Diverse interviews with Adam Phillips

On June 30th I had the privilege/challenge of interviewing, for American magazine BOMB,  psychoanalyst and author Adam Phillips, with the starting point being his latest collection of essays, On Balance.

The commission came about through pure serendipity.  BOMB occupy half a floor in the same Brooklyn building as WITNESS, and Monica de la Torre, BOMB’s senior editor (and a poet), and I shared the infamous G Train to work every day, and were latterly coffee buddies.  As I was moving back to London, she needed someone to interview Adam Phillips, and Phillips liked the idea of having an interviewer with a human rights background, it just seemed to fit together nicely.  And it was not utterly irrelevant that I’ve read and thought about (at Francesca’s behest) many of Phillips’ books.

I’ll post again when the interview itself is published in BOMB later this year, [Update: read the final interview here.] but in the meantime, here are a few interviews with Phillips online that I found a mixture of instructive and invaluable, and partly in response to which I positioned my own questioning.

– NYPL’s Paul Holdengraber interviews Phillips on stage in NYC on May 4, 2007 – mp3 / event page
– Artangel interviews Phillips about
The Concise Dictionary of Dress, an exhibition he recently co-curated with his partner, Judith Clark – audio / exhibition page / catalogue excerpt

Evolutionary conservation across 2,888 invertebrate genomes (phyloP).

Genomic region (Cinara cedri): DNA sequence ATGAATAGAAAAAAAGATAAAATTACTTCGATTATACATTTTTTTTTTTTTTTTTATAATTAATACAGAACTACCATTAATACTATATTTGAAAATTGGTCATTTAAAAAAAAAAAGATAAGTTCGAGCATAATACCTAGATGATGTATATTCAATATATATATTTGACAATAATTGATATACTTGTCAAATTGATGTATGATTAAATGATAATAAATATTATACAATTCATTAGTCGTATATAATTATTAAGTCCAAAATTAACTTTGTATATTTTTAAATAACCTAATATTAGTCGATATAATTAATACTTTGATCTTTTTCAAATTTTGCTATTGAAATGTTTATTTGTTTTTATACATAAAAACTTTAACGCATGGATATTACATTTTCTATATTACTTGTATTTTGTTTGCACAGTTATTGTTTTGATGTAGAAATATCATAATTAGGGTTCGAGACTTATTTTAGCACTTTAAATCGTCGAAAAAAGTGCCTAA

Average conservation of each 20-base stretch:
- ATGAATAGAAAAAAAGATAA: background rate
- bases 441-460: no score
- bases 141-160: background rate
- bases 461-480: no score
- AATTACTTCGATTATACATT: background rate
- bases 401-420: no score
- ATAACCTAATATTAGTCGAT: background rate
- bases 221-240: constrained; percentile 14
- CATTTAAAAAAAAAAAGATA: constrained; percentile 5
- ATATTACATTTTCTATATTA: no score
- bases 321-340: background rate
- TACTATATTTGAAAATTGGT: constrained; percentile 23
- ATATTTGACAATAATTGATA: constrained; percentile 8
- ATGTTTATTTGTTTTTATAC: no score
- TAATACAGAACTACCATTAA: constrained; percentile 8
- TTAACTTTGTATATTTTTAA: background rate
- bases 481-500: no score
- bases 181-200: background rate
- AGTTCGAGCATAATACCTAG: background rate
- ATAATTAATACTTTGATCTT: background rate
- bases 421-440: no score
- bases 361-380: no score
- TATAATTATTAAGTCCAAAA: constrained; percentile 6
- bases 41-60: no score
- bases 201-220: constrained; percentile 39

– Jennifer O’Mahony interviews Phillips –
audio / transcript
– Video interview with Phillips on Kindness
– theartsdesk Q&A with Phillips
– A
conversation about Oedipus between Ralph Fiennes and Adam Phillips

Let me know if there are other good resources out there on Phillips and his work…

[UPDATE, June 2012: If you’re in the UK and can get iPlayer, or you’re elsewhere and subscribe to the Start The Week podcast, you can hear the great man discuss his latest book, Missing Out, here.]


One response to “Diverse interviews with Adam Phillips”

  1. Here’s a new interview with Adam Phillips in the New York Times:

    “Whereas philosophers often speak in abstractions about concepts like the human condition, human suffering, desire, pleasure and the good life, we suspected that a practicing psychoanalyst might offer us a more subtle analysis of these concepts, grounded in lives of actual persons. We were struck by how responsive, fluid and open our conversation with Phillips was. He was unusually good at listening to our questions, engaging them on their own terms, and delivering prose quality responses extemporaneously in speech.”

    (+ direct link to video: http://video.nytimes.com/video/2011/11/07/opinion/100000001128653/adam-phillips.html)

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